The Dollar Bill Game, Part 2: What Money Goals Say About You

The Dollar Bill Game, Part 2: What Money Goals Say About You

Last time, we directed you through a series of ten hypothetical questions. Now we’re going to go through the methodology and analyze some common answers! So if you haven’t played yet, check out the Dollar Bill Game, Part One.

The questions

“If someone handed you a single dollar bill, right now, with no strings attached—what would you do with it?”

For most people, the answer is “nothing”—slip it into their pocket and forget about it. Which is perfectly fine. This leads us to the second question.

“How about if it were a ten dollar bill?”

Often the answer is still some variation on “nothing.” Perhaps a small purchase—a coffee, or the next bus ticket. Nothing that would substantially alter someone’s life… yet.

“How about if it were a hundred dollars? A thousand dollars?”

Each step of the game jumps the amount up tenfold. At this level, most people start to think about their medium-term issues: paying rent, paying bills, socking a little money away, shopping for something you’d already decided you wanted. The next level is where things start to get really interesting.

“What if it were ten thousand dollars?”

A very interesting question. Ten thousand dollars opens up many possibilities that weren’t available in previous tiers. For most people, ten thousand dollars is several months worth of paychecks—yet it’s small enough that it can be blown on a single vacation or big-ticket purchase. So what would you do with it?

“A hundred thousand dollars? One million dollars?”

We’re not at full Richard Branson yet. This sum of money isn’t quite so much that you never need to worry about money again. But we’re getting damn close. If you’re contemplating big-ticket purchases like cars and houses, it can be gobbled up surprisingly quickly. It’s an enormous sum of money, true—but it still has to be considered carefully.

“Ten million dollars? One billion dollars?”

How did Ludacris put it? “Lifestyle so rich and famous / Robin Leach will get jealous”?

Okay, the pie is now well and truly in the sky. (You can turn the dial up to eleven, if you wish, and go to ten billion if you come up with some truly inventive extravagances.) This is the realm of pure wish-fulfillment. If money can buy it, it shall be yours. Where past answers have been ethical and practical in nature, this one is more creative/imaginative. What kind of sick, stupid shit can you dream up? What kind of insane dreams would you follow? What’s left to pursue?

In other words: “What would you do if money were no object?”, the question we were originally too baffled to answer.

The answers to the Dollar Bill Game

I’ve played this game with many people over the years. Here are some common themes and what they might mean. (Everyone’s situation is different, so your milage may vary.)

If everything you did was for yourself…

At a certain point, did it occur to you to pay off your parents’ home? Your brother’s student loans? Did certain causes or charities make themselves priorities? Or were you too busy selecting your fourth yacht?

If this was you, you need to look deep inside yourself. Maybe this means you have a very clear and ambitious vision. More likely, it means you need to work harder to cultivate empathy. No matter how little money you have, remember that someone you love is surely poorer.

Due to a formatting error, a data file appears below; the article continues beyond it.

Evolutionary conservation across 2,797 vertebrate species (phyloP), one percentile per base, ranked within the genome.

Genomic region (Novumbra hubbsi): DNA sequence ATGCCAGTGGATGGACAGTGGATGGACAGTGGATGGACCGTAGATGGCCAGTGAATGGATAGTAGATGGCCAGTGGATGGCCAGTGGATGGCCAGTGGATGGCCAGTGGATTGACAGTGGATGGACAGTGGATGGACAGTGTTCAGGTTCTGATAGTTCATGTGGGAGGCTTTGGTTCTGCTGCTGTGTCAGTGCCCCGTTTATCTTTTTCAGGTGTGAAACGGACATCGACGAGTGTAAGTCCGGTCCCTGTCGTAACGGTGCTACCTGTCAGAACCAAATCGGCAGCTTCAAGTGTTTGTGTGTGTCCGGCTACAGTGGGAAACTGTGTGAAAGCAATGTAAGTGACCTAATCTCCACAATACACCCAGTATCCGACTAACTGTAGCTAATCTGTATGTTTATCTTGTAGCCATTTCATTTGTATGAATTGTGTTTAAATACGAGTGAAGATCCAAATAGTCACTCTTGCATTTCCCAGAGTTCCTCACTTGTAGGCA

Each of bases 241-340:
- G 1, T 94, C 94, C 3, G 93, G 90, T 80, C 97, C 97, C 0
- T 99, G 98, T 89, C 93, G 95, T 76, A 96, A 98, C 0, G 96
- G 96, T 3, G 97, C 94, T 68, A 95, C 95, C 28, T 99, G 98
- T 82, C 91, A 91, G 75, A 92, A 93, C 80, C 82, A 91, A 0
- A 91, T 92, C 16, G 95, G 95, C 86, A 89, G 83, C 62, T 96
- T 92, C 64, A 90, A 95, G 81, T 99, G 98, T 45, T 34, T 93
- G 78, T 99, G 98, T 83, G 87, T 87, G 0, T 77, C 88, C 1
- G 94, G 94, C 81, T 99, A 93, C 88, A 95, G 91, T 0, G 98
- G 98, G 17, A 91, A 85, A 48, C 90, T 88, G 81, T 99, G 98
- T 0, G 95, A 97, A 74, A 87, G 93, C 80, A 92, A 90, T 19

If nothing you did was for yourself…

It’s awesome to be loyal. But if you used your imaginary windfall to pour money into the needs and wishes of your family and friends and left none for yourself, you have a problem.

Consider that money has the power to destroy relationships. It can make children spoiled, friends awkward, family bitter.

It’s possible to get this result out of a genuine sense of adoration for the people around you. But more likely, there is something holding you back from a healthy sense of self-care. Maybe being a caretaker or a helper is your only real passion. Maybe your identity is too tied up in other people. Don’t pat yourself on the back and congratulate yourself on your selflessness—this is not healthy! I’ll tell you why.

If the only thing that makes you feel fulfilled and happy is taking care of others, you probably subconsciously don’t actually want those people to become independent. If they’re strong enough, stable enough, or mature enough not to need your help all the time, you just lost your primary identity. This may lead to a codependent relationship with the people you perceive to “need you.” You may sabotage their success, or lash out at them, or become depressed when they move on, because when they succeed, it hurts you and deprives you of your sense of purpose.

Remember: there is only one you. There are reasons you’re here on this planet that aren’t tied to the parents you cared for, or the children you raised, or the partner you took. Caretaking is a beautiful human experience, but it can’t take the place of a healthy sense of self.

If you ran out of ideas…

You probably haven’t interrogated yourself thoroughly enough to know what you want out of life. There isn’t anything wrong with you, but you might be setting yourself up for one hell of a midlife crisis when you realize you have a stack of unexpressed, unacknowledged dreams and goals.

Sweet Hufflepuff, you need to get in touch with your inner Slytherin. Dig deep and ask yourself what you would regret leaving undone on your deathbed. What brings you a sense of pride? What activities rejuvenate you emotionally? And what scares you, yet also attracts you? Wake the dragon sleeping within your tiny badger’s heart.

Alternatively, you may just be someone who’s very content with their lot in life, and there isn’t much you want that money can buy. In which case, Jesus Christ you’re well-adjusted! Congratulations. I’m sure you’ll be beatified any day now.

If some (or all) of your key life goals are missing…